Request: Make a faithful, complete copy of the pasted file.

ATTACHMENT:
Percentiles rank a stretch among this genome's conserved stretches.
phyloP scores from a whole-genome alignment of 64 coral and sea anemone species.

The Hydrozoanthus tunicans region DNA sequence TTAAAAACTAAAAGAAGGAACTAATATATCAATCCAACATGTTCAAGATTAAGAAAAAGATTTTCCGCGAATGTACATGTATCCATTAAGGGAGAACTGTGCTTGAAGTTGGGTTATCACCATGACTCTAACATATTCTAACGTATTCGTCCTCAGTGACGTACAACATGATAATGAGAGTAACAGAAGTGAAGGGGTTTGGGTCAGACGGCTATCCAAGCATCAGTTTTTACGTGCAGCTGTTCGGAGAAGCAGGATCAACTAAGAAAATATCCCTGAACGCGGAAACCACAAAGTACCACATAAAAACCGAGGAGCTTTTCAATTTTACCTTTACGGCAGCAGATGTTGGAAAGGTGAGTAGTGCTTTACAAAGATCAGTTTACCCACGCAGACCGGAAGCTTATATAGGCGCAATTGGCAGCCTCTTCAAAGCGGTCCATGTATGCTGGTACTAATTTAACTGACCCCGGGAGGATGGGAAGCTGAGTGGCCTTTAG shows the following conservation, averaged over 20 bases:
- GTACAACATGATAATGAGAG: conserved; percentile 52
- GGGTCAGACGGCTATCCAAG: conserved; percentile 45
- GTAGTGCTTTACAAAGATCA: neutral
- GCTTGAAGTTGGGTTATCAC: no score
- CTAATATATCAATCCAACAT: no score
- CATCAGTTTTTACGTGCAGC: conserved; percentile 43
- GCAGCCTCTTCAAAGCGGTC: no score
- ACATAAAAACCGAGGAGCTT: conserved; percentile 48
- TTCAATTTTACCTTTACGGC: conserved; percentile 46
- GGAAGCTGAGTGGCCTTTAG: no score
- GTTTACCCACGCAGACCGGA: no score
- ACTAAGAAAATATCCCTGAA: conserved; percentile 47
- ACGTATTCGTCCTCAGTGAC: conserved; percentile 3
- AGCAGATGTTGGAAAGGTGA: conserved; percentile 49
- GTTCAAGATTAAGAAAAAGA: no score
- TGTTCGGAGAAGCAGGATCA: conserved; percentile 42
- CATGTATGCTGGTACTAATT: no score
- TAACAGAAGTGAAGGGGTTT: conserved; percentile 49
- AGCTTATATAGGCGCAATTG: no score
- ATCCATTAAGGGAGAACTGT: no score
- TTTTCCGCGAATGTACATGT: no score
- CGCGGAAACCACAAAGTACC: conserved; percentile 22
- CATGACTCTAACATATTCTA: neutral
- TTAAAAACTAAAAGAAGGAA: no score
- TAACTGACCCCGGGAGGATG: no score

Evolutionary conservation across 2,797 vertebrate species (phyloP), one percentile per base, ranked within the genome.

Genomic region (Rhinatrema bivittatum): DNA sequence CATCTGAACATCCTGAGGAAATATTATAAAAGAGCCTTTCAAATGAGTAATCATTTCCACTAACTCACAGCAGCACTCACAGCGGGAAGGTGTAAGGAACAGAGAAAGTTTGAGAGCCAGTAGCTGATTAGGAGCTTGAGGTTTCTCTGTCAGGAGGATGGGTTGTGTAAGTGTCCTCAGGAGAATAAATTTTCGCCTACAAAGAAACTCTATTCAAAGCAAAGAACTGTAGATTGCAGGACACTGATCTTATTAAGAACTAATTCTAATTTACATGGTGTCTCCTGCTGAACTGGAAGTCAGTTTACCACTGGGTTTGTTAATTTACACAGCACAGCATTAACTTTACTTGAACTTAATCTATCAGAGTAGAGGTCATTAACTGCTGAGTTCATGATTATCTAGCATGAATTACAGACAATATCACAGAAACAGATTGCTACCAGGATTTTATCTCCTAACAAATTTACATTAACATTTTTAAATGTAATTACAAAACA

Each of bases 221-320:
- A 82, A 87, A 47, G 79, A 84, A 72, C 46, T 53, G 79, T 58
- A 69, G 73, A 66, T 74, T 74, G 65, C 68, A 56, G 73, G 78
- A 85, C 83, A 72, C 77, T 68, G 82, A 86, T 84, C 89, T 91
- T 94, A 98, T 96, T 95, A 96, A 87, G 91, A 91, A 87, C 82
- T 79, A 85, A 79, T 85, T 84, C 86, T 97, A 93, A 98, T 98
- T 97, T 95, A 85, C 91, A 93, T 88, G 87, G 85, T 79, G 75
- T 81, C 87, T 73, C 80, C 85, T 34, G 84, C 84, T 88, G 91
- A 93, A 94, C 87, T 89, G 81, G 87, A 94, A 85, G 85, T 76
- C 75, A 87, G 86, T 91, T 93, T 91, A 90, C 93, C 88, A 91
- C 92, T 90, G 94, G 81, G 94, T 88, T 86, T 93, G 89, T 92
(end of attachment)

Percentiles rank a stretch among this genome's conserved stretches.
phyloP scores from a whole-genome alignment of 64 coral and sea anemone species.

The Hydrozoanthus tunicans region DNA sequence TTAAAAACTAAAAGAAGGAACTAATATATCAATCCAACATGTTCAAGATTAAGAAAAAGATTTTCCGCGAATGTACATGTATCCATTAAGGGAGAACTGTGCTTGAAGTTGGGTTATCACCATGACTCTAACATATTCTAACGTATTCGTCCTCAGTGACGTACAACATGATAATGAGAGTAACAGAAGTGAAGGGGTTTGGGTCAGACGGCTATCCAAGCATCAGTTTTTACGTGCAGCTGTTCGGAGAAGCAGGATCAACTAAGAAAATATCCCTGAACGCGGAAACCACAAAGTACCACATAAAAACCGAGGAGCTTTTCAATTTTACCTTTACGGCAGCAGATGTTGGAAAGGTGAGTAGTGCTTTACAAAGATCAGTTTACCCACGCAGACCGGAAGCTTATATAGGCGCAATTGGCAGCCTCTTCAAAGCGGTCCATGTATGCTGGTACTAATTTAACTGACCCCGGGAGGATGGGAAGCTGAGTGGCCTTTAG shows the following conservation, averaged over 20 bases:
- GTACAACATGATAATGAGAG: conserved; percentile 52
- GGGTCAGACGGCTATCCAAG: conserved; percentile 45
- GTAGTGCTTTACAAAGATCA: neutral
- GCTTGAAGTTGGGTTATCAC: no score
- CTAATATATCAATCCAACAT: no score
- CATCAGTTTTTACGTGCAGC: conserved; percentile 43
- GCAGCCTCTTCAAAGCGGTC: no score
- ACATAAAAACCGAGGAGCTT: conserved; percentile 48
- TTCAATTTTACCTTTACGGC: conserved; percentile 46
- GGAAGCTGAGTGGCCTTTAG: no score
- GTTTACCCACGCAGACCGGA: no score
- ACTAAGAAAATATCCCTGAA: conserved; percentile 47
- ACGTATTCGTCCTCAGTGAC: conserved; percentile 3
- AGCAGATGTTGGAAAGGTGA: conserved; percentile 49
- GTTCAAGATTAAGAAAAAGA: no score
- TGTTCGGAGAAGCAGGATCA: conserved; percentile 42
- CATGTATGCTGGTACTAATT: no score
- TAACAGAAGTGAAGGGGTTT: conserved; percentile 49
- AGCTTATATAGGCGCAATTG: no score
- ATCCATTAAGGGAGAACTGT: no score
- TTTTCCGCGAATGTACATGT: no score
- CGCGGAAACCACAAAGTACC: conserved; percentile 22
- CATGACTCTAACATATTCTA: neutral
- TTAAAAACTAAAAGAAGGAA: no score
- TAACTGACCCCGGGAGGATG: no score

Evolutionary conservation across 2,797 vertebrate species (phyloP), one percentile per base, ranked within the genome.

Genomic region (Rhinatrema bivittatum): DNA sequence CATCTGAACATCCTGAGGAAATATTATAAAAGAGCCTTTCAAATGAGTAATCATTTCCACTAACTCACAGCAGCACTCACAGCGGGAAGGTGTAAGGAACAGAGAAAGTTTGAGAGCCAGTAGCTGATTAGGAGCTTGAGGTTTCTCTGTCAGGAGGATGGGTTGTGTAAGTGTCCTCAGGAGAATAAATTTTCGCCTACAAAGAAACTCTATTCAAAGCAAAGAACTGTAGATTGCAGGACACTGATCTTATTAAGAACTAATTCTAATTTACATGGTGTCTCCTGCTGAACTGGAAGTCAGTTTACCACTGGGTTTGTTAATTTACACAGCACAGCATTAACTTTACTTGAACTTAATCTATCAGAGTAGAGGTCATTAACTGCTGAGTTCATGATTATCTAGCATGAATTACAGACAATATCACAGAAACAGATTGCTACCAGGATTTTATCTCCTAACAAATTTACATTAACATTTTTAAATGTAATTACAAAACA

Each of bases 221-320:
- A 82, A 87, A 47, G 79, A 84, A 72, C 46, T 53, G 79, T 58
- A 69, G 73, A 66, T 74, T 74, G 65, C 68, A 56, G 73, G 78
- A 85, C 83, A 72, C 77, T 68, G 82, A 86, T 84, C 89, T 91
- T 94, A 98, T 96, T 95, A 96, A 87, G 91, A 91, A 87, C 82
- T 79, A 85, A 79, T 85, T 84, C 86, T 97, A 93, A 98, T 98
- T 97, T 95, A 85, C 91, A 93, T 88, G 87, G 85, T 79, G 75
- T 81, C 87, T 73, C 80, C 85, T 34, G 84, C 84, T 88, G 91
- A 93, A 94, C 87, T 89, G 81, G 87, A 94, A 85, G 85, T 76
- C 75, A 87, G 86, T 91, T 93, T 91, A 90, C 93, C 88, A 91
- C 92, T 90, G 94, G 81, G 94, T 88, T 86, T 93, G 89, T 92